COUNCIL TURNS DOWN HELMET LAW
Saskatoon turns down helmet law: city, cyclists, agencies urged to
work together for cyclist safety
By Darrell Noakes, Saskatoon, SK
SASKATOON, APRIL 17, 2007 --- Saskatoon city council voted
unanimously to turn down a helmet bylaw Monday night, April 16, ending nearly
two years of debate that at times threatened to divide the community. Council
voted to receive the bylaw proposal for information only, effectively stopping
it from proceeding. A friendly amendment was added that council would work with
community organizations to pursue an education program.
The decision leaves the door open for another bylaw proposal in
Cyclist Rob Phillips, who spoke against the bylaw earlier in the
evening, asked after the vote whether the decision means everyone will be back
doing this again.
"Not for a very, very long time," said Mayor Don
Atchison to a round of relieved laughter from the public gallery.
Dr. Cory Neudorf, Saskatoon Health Region chief medical health
officer, met outside council chambers briefly with everyone on both sides of
the issue, promising to bring all sides together to work for safer cycling in
Council had been deadlocked on the issue for nearly two years. In
September, 2005, city council's administration and finance committee drafted a
proposal for mandatory helmet use while cycling or engaging in other
"wheeled activities". The following March, the committee sent a draft
bylaw back to administrators with more questions.
Two weeks ago, on April 2, the committee considered a revised
draft, but, unable to reach consensus, sent it back to council for a final
decision to be made before the proposed May 1 implementation date.
Each time the proposed bylaw appeared for discussion, council had
been besieged by proponents and opponents who at times heckled one another.
During Monday's debate, five cyclists made impassioned pleas for
council to reject the bylaw as unworkable. An equal number of injury prevention
advocates argued in favour of the bylaw.
Council members described strong public condemnation.
"The passion in the community is unbelievable," said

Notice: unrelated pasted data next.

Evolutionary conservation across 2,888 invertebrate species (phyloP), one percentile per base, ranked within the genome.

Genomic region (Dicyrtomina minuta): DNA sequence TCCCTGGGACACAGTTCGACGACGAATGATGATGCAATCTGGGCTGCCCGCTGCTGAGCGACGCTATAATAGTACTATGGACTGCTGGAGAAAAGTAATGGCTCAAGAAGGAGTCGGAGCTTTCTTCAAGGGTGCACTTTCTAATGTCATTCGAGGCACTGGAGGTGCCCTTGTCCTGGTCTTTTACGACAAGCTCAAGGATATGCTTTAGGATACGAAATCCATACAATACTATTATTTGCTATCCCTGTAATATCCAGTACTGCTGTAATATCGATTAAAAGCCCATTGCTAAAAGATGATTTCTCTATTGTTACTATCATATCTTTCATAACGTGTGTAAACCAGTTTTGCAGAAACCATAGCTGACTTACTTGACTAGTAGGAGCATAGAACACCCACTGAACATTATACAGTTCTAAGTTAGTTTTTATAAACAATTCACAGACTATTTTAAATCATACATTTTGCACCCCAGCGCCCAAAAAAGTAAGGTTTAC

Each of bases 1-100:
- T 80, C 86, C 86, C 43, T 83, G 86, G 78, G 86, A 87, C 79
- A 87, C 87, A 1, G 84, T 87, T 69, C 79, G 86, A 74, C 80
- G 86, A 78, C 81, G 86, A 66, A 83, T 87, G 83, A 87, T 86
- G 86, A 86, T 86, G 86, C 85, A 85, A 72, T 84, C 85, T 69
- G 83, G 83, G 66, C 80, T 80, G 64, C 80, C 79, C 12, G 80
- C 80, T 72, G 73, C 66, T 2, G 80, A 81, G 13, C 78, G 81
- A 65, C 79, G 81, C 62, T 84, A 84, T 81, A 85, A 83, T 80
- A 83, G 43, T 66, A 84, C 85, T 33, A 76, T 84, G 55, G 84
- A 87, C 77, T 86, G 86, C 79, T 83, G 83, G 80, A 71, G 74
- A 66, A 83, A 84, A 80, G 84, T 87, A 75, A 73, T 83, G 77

Councillor Bev Dubois.
She received hundreds of calls from citizens complaining about the
proposal, some vowing to tear up any tickets they received, and not one in
support of a bylaw, she said.
"The police do not have time for this," said Dubois.
Council member Pat Lorje said that with Canada suffering under
"an epidemic of obesity, we need people to be more active. We need to
"We need to find a positive, not punitive, route," she
Charlie Clarke said that as one of the newest members of council,
he found the experience to be a "rapid education".
"I'm a parent," he said. "I love cycling. I'm just
not convinced this is the right tool in Saskatoon."
For inner city youth, with whom Clarke worked previously, helmets
are "not a number one issue", he said.
Clarke said he would support anything that would increase cycling
in the city, but that the proposed bylaw was the "wrong tool for the
"We need to make Saskatoon more bicycle friendly," said
Councillor Darren Hill. "Responsibility begins with education, not
The city, health region and other organizations should provide
road safety education for cyclists, he said. Motorists should receive education
on interacting with cyclists, he added.
Councillor Myles Heidt drew attention to the city's comprehensive
bicycle plan, adopted by the City in 2002.
"We have a plan, a very good plan," he said, adding that
the city needs to make a commitment to make funding available for the plan's
Public authorities should focus on other issues, he said.
"We have 1500 kids who don't go to school," said Heidt.
"We have more who are not vaccinated. We have more important issues -
child hunger, and those kinds of things."
Councillor Glen Penner proposed the friendly amendment, saying
that the city needs to continue to pursue education programs and to seek
partners to promote bicycle safety.
Councillors Dubois and Clarke said that if helmet legislation is
considered, it should come from the provincial government.
Councillors Heidt and Maurice Neault had said previously, during
administration and finance committee meetings, that they thought helmet
legislation should be a provincial matter.
Saskatoon, population 234,000, has the second highest proportion
of cyclists in Canada, with 2.51% of commuter trips made by bicycle. Cycling
increased by about 35% between 1996 and 2001, the last year for which census
figures have been published, the fastest rate of growth experienced by any
city, resulting in 2,665 commuter cyclists by 2001.